College of LAS « Illinois

Economics / Gender and Women's Studies

The Evolving Relationship Between Women and Social Security

social security card

The current discussion over how to reform the Social Security system is a debate that touches the political, financial, and social nerves of this nation. The Social Security Administration estimates that under the status quo, its reserves will be depleted by 2041. But even though there is consensus that the 70-year-old system requires some policy changes so it can continue to provide retirement security, there are various means of attaining that goal.

Marianne A. Ferber, LAS professor emerita of economics and gender and women's studies, is among the many experts who believe that reforms of this nation's Social Security system would help protect future generations. Ferber cautions that any changes made to the system must consider the unique needs of women, their role in the workforce, and the effect of their decisions on the overall economy.

"Women are still treated very differently from men in the economy and in society," says Ferber. She and her co-authors, Patricia Simpson, an associate professor at Loyola University, and Vanessa Rouillon, a graduate student at U. of I., present their analysis in "The Aging Population and Social Security: Women as the Problem and as the Solution," a paper that will be published in Challenge later this year.  "What it amounts to is that a substantial proportion of women still make the decision, normally with their spouse, that the husband is going to be the primary wage earner and she is going to be the primary homemaker."

Under this arrangement, Ferber says, many women may still work full-time—but often they earn less, in part because employers do not view them as stable workers, and many do not remain in the workforce consistently. While many argue that the system will fail because the ratio of people of working age to retirees has declined considerably, Ferber argues that a more important ratio is those of employed to retirees, which has declined only marginally because of the increased participation of women in the labor force. She also expects this ratio to grow because in 2004, roughly 59 percent of women over 16 were in the labor force, versus 74 percent of men, according to the Bureau of Labor Statistics.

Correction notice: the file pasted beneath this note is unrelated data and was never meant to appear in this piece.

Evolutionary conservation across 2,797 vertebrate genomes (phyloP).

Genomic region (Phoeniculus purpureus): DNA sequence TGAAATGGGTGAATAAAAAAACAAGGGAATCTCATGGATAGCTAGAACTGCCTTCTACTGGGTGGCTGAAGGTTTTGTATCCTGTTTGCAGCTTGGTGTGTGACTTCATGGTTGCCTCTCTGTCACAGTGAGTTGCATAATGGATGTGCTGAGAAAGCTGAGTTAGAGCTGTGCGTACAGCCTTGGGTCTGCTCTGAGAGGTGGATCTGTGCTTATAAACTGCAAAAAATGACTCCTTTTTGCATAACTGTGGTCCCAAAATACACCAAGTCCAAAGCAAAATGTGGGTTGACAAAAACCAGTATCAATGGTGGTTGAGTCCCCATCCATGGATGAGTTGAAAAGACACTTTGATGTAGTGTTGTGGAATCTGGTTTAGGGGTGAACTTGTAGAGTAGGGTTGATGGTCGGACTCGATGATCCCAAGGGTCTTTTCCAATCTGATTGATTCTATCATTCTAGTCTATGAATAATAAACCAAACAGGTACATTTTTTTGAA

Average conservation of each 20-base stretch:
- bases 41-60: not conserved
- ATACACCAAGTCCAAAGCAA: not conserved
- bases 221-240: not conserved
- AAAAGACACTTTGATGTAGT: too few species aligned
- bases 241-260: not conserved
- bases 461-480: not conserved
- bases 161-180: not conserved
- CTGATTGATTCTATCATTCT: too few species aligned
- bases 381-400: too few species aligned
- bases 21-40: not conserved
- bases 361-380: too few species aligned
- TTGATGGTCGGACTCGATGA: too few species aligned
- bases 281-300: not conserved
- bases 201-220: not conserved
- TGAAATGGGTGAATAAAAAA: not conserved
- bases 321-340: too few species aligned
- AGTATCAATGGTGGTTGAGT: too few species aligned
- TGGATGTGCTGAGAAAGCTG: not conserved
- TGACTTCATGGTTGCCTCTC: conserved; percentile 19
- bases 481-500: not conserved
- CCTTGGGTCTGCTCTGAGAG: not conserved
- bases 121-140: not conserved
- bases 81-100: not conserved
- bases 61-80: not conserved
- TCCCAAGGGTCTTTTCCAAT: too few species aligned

Ferber endorses the gradual elimination of Social Security benefits to the spouses of eligible workers—an idea that is highly controversial—which she contends would reduce the system's expenditures. Currently, a wife is entitled to half of the benefit her husband receives, if that is higher than her own accrued benefits.  A widowed spouse receives the full benefits.

Women who are full-time homemakers put themselves at financial risk, Ferber says. Divorce as well as disability or unemployment of her husband may force a woman with little experience into a low-paying, undesirable job with little opportunity. Ferber believes that eliminating spousal benefits would increase the incentive for women to enter the workforce and provide more impetus to pursue careers—thus putting themselves in a less vulnerable position.

"I don't think that would solve the whole problem," Ferber says. "You have to do a whole lot of things to do that. But I definitely think the influence would be in that direction."

Under the system's current rules, it is possible for a couple with one wage earner to receive more benefits than a two-earner couple with the same income because the former receives an additional 50 percent of the benefits for the non-employed spouse. Ferber supports the establishment of "earnings sharing," an idea that was first explored by the Social Security Administration in 1983. In this model, each spouse is credited half of the total eligible income earned during the marriage, regardless of how much each individual earned.

Ferber believes this tactic would offer security for spouses who interrupt their careers to raise children or care for other dependents, and would adjust benefits in case of divorce. Such a policy could also be extended to unmarried couples, she says.

"This would be universal and fair to everyone concerned," she says.

Fall/Winter 2005–06